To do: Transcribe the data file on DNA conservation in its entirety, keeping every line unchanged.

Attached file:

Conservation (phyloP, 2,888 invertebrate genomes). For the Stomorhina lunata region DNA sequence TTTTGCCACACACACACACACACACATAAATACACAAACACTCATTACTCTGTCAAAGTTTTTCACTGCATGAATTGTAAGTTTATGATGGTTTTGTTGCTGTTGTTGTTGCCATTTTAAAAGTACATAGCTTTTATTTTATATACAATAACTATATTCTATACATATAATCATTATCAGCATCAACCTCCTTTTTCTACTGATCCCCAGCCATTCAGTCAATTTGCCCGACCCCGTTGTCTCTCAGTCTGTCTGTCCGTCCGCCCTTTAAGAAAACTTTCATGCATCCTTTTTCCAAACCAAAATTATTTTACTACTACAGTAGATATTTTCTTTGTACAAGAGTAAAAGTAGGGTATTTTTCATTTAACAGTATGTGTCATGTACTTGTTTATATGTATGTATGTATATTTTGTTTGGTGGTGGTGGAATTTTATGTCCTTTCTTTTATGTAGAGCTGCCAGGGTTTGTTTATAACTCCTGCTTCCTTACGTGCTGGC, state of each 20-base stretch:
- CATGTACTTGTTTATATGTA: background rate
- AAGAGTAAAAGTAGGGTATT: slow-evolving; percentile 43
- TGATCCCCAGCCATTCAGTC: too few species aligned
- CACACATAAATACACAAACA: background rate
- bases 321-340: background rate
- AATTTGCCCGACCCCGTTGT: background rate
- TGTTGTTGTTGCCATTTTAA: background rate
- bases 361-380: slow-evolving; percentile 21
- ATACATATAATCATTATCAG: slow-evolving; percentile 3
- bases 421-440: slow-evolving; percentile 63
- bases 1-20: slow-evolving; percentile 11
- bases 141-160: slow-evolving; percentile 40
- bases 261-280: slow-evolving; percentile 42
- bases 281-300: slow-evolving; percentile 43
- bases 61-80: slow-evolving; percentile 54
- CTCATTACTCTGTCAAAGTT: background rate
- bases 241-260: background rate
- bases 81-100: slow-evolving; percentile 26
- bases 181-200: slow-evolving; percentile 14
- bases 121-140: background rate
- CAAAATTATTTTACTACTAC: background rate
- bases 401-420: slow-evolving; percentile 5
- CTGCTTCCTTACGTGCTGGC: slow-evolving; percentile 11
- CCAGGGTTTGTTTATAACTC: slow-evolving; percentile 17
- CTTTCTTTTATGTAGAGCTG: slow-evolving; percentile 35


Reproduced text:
Conservation (phyloP, 2,888 invertebrate genomes). For the Stomorhina lunata region DNA sequence TTTTGCCACACACACACACACACACATAAATACACAAACACTCATTACTCTGTCAAAGTTTTTCACTGCATGAATTGTAAGTTTATGATGGTTTTGTTGCTGTTGTTGTTGCCATTTTAAAAGTACATAGCTTTTATTTTATATACAATAACTATATTCTATACATATAATCATTATCAGCATCAACCTCCTTTTTCTACTGATCCCCAGCCATTCAGTCAATTTGCCCGACCCCGTTGTCTCTCAGTCTGTCTGTCCGTCCGCCCTTTAAGAAAACTTTCATGCATCCTTTTTCCAAACCAAAATTATTTTACTACTACAGTAGATATTTTCTTTGTACAAGAGTAAAAGTAGGGTATTTTTCATTTAACAGTATGTGTCATGTACTTGTTTATATGTATGTATGTATATTTTGTTTGGTGGTGGTGGAATTTTATGTCCTTTCTTTTATGTAGAGCTGCCAGGGTTTGTTTATAACTCCTGCTTCCTTACGTGCTGGC, state of each 20-base stretch:
- CATGTACTTGTTTATATGTA: background rate
- AAGAGTAAAAGTAGGGTATT: slow-evolving; percentile 43
- TGATCCCCAGCCATTCAGTC: too few species aligned
- CACACATAAATACACAAACA: background rate
- bases 321-340: background rate
- AATTTGCCCGACCCCGTTGT: background rate
- TGTTGTTGTTGCCATTTTAA: background rate
- bases 361-380: slow-evolving; percentile 21
- ATACATATAATCATTATCAG: slow-evolving; percentile 3
- bases 421-440: slow-evolving; percentile 63
- bases 1-20: slow-evolving; percentile 11
- bases 141-160: slow-evolving; percentile 40
- bases 261-280: slow-evolving; percentile 42
- bases 281-300: slow-evolving; percentile 43
- bases 61-80: slow-evolving; percentile 54
- CTCATTACTCTGTCAAAGTT: background rate
- bases 241-260: background rate
- bases 81-100: slow-evolving; percentile 26
- bases 181-200: slow-evolving; percentile 14
- bases 121-140: background rate
- CAAAATTATTTTACTACTAC: background rate
- bases 401-420: slow-evolving; percentile 5
- CTGCTTCCTTACGTGCTGGC: slow-evolving; percentile 11
- CCAGGGTTTGTTTATAACTC: slow-evolving; percentile 17
- CTTTCTTTTATGTAGAGCTG: slow-evolving; percentile 35